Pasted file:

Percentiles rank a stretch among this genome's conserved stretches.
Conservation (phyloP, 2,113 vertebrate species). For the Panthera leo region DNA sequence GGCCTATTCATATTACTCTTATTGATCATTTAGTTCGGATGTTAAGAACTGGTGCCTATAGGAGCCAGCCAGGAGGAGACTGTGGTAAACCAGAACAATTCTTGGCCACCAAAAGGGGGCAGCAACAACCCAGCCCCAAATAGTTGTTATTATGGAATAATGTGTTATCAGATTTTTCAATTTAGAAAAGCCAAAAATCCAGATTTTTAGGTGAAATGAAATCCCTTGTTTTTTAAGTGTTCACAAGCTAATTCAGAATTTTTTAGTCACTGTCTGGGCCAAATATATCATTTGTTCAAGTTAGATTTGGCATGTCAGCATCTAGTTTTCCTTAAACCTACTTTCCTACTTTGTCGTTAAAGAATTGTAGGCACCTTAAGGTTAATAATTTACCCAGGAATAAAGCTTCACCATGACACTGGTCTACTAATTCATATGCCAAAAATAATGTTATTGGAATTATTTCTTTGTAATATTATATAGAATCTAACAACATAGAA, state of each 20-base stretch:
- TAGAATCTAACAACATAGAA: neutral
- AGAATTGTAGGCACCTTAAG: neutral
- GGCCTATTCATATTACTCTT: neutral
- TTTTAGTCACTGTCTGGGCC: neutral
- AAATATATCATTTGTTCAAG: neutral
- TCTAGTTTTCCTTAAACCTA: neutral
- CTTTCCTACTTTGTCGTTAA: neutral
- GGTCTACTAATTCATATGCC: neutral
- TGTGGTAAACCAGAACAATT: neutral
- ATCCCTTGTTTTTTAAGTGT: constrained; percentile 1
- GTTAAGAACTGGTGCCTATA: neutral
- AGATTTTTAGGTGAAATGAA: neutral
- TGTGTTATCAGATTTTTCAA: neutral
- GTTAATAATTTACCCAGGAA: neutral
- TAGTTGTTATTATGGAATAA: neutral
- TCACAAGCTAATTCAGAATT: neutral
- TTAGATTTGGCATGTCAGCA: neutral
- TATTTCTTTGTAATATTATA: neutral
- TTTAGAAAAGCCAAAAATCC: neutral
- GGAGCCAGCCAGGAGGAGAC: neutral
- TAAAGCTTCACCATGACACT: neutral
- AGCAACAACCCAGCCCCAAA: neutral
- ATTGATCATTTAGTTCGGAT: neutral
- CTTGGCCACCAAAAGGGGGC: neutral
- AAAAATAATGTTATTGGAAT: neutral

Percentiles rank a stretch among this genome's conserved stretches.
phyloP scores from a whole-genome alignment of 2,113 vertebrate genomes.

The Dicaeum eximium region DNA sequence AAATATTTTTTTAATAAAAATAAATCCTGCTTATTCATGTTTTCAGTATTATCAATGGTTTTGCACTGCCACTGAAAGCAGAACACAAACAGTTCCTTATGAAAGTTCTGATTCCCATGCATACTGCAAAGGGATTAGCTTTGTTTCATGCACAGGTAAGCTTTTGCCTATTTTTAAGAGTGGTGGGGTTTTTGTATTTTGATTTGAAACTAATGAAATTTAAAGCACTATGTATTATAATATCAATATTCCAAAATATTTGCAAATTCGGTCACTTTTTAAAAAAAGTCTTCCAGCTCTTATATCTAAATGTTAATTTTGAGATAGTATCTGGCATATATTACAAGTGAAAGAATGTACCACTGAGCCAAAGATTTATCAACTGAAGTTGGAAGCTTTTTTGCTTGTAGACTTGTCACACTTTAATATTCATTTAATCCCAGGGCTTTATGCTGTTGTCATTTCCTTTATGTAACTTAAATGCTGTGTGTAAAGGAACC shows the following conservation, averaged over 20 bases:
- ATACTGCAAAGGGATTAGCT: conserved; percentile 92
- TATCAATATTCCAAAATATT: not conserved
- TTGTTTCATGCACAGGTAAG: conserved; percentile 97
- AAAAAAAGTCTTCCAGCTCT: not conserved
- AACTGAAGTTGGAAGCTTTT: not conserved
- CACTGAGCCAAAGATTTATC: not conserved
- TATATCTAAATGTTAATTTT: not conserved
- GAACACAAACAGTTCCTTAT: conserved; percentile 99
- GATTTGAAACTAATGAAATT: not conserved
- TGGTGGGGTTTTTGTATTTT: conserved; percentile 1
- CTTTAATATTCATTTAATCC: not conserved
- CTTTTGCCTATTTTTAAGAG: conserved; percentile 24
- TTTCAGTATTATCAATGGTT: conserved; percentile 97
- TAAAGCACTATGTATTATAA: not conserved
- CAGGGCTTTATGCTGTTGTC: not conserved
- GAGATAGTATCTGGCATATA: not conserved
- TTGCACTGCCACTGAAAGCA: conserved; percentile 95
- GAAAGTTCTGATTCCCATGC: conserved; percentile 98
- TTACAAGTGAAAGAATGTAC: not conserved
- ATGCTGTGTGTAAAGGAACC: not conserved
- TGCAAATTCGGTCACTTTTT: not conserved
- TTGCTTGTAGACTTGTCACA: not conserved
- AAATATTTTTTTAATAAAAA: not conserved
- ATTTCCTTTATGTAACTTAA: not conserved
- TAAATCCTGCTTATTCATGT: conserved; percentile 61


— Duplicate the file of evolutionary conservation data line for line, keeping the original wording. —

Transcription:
Percentiles rank a stretch among this genome's conserved stretches.
Conservation (phyloP, 2,113 vertebrate species). For the Panthera leo region DNA sequence GGCCTATTCATATTACTCTTATTGATCATTTAGTTCGGATGTTAAGAACTGGTGCCTATAGGAGCCAGCCAGGAGGAGACTGTGGTAAACCAGAACAATTCTTGGCCACCAAAAGGGGGCAGCAACAACCCAGCCCCAAATAGTTGTTATTATGGAATAATGTGTTATCAGATTTTTCAATTTAGAAAAGCCAAAAATCCAGATTTTTAGGTGAAATGAAATCCCTTGTTTTTTAAGTGTTCACAAGCTAATTCAGAATTTTTTAGTCACTGTCTGGGCCAAATATATCATTTGTTCAAGTTAGATTTGGCATGTCAGCATCTAGTTTTCCTTAAACCTACTTTCCTACTTTGTCGTTAAAGAATTGTAGGCACCTTAAGGTTAATAATTTACCCAGGAATAAAGCTTCACCATGACACTGGTCTACTAATTCATATGCCAAAAATAATGTTATTGGAATTATTTCTTTGTAATATTATATAGAATCTAACAACATAGAA, state of each 20-base stretch:
- TAGAATCTAACAACATAGAA: neutral
- AGAATTGTAGGCACCTTAAG: neutral
- GGCCTATTCATATTACTCTT: neutral
- TTTTAGTCACTGTCTGGGCC: neutral
- AAATATATCATTTGTTCAAG: neutral
- TCTAGTTTTCCTTAAACCTA: neutral
- CTTTCCTACTTTGTCGTTAA: neutral
- GGTCTACTAATTCATATGCC: neutral
- TGTGGTAAACCAGAACAATT: neutral
- ATCCCTTGTTTTTTAAGTGT: constrained; percentile 1
- GTTAAGAACTGGTGCCTATA: neutral
- AGATTTTTAGGTGAAATGAA: neutral
- TGTGTTATCAGATTTTTCAA: neutral
- GTTAATAATTTACCCAGGAA: neutral
- TAGTTGTTATTATGGAATAA: neutral
- TCACAAGCTAATTCAGAATT: neutral
- TTAGATTTGGCATGTCAGCA: neutral
- TATTTCTTTGTAATATTATA: neutral
- TTTAGAAAAGCCAAAAATCC: neutral
- GGAGCCAGCCAGGAGGAGAC: neutral
- TAAAGCTTCACCATGACACT: neutral
- AGCAACAACCCAGCCCCAAA: neutral
- ATTGATCATTTAGTTCGGAT: neutral
- CTTGGCCACCAAAAGGGGGC: neutral
- AAAAATAATGTTATTGGAAT: neutral

Percentiles rank a stretch among this genome's conserved stretches.
phyloP scores from a whole-genome alignment of 2,113 vertebrate genomes.

The Dicaeum eximium region DNA sequence AAATATTTTTTTAATAAAAATAAATCCTGCTTATTCATGTTTTCAGTATTATCAATGGTTTTGCACTGCCACTGAAAGCAGAACACAAACAGTTCCTTATGAAAGTTCTGATTCCCATGCATACTGCAAAGGGATTAGCTTTGTTTCATGCACAGGTAAGCTTTTGCCTATTTTTAAGAGTGGTGGGGTTTTTGTATTTTGATTTGAAACTAATGAAATTTAAAGCACTATGTATTATAATATCAATATTCCAAAATATTTGCAAATTCGGTCACTTTTTAAAAAAAGTCTTCCAGCTCTTATATCTAAATGTTAATTTTGAGATAGTATCTGGCATATATTACAAGTGAAAGAATGTACCACTGAGCCAAAGATTTATCAACTGAAGTTGGAAGCTTTTTTGCTTGTAGACTTGTCACACTTTAATATTCATTTAATCCCAGGGCTTTATGCTGTTGTCATTTCCTTTATGTAACTTAAATGCTGTGTGTAAAGGAACC shows the following conservation, averaged over 20 bases:
- ATACTGCAAAGGGATTAGCT: conserved; percentile 92
- TATCAATATTCCAAAATATT: not conserved
- TTGTTTCATGCACAGGTAAG: conserved; percentile 97
- AAAAAAAGTCTTCCAGCTCT: not conserved
- AACTGAAGTTGGAAGCTTTT: not conserved
- CACTGAGCCAAAGATTTATC: not conserved
- TATATCTAAATGTTAATTTT: not conserved
- GAACACAAACAGTTCCTTAT: conserved; percentile 99
- GATTTGAAACTAATGAAATT: not conserved
- TGGTGGGGTTTTTGTATTTT: conserved; percentile 1
- CTTTAATATTCATTTAATCC: not conserved
- CTTTTGCCTATTTTTAAGAG: conserved; percentile 24
- TTTCAGTATTATCAATGGTT: conserved; percentile 97
- TAAAGCACTATGTATTATAA: not conserved
- CAGGGCTTTATGCTGTTGTC: not conserved
- GAGATAGTATCTGGCATATA: not conserved
- TTGCACTGCCACTGAAAGCA: conserved; percentile 95
- GAAAGTTCTGATTCCCATGC: conserved; percentile 98
- TTACAAGTGAAAGAATGTAC: not conserved
- ATGCTGTGTGTAAAGGAACC: not conserved
- TGCAAATTCGGTCACTTTTT: not conserved
- TTGCTTGTAGACTTGTCACA: not conserved
- AAATATTTTTTTAATAAAAA: not conserved
- ATTTCCTTTATGTAACTTAA: not conserved
- TAAATCCTGCTTATTCATGT: conserved; percentile 61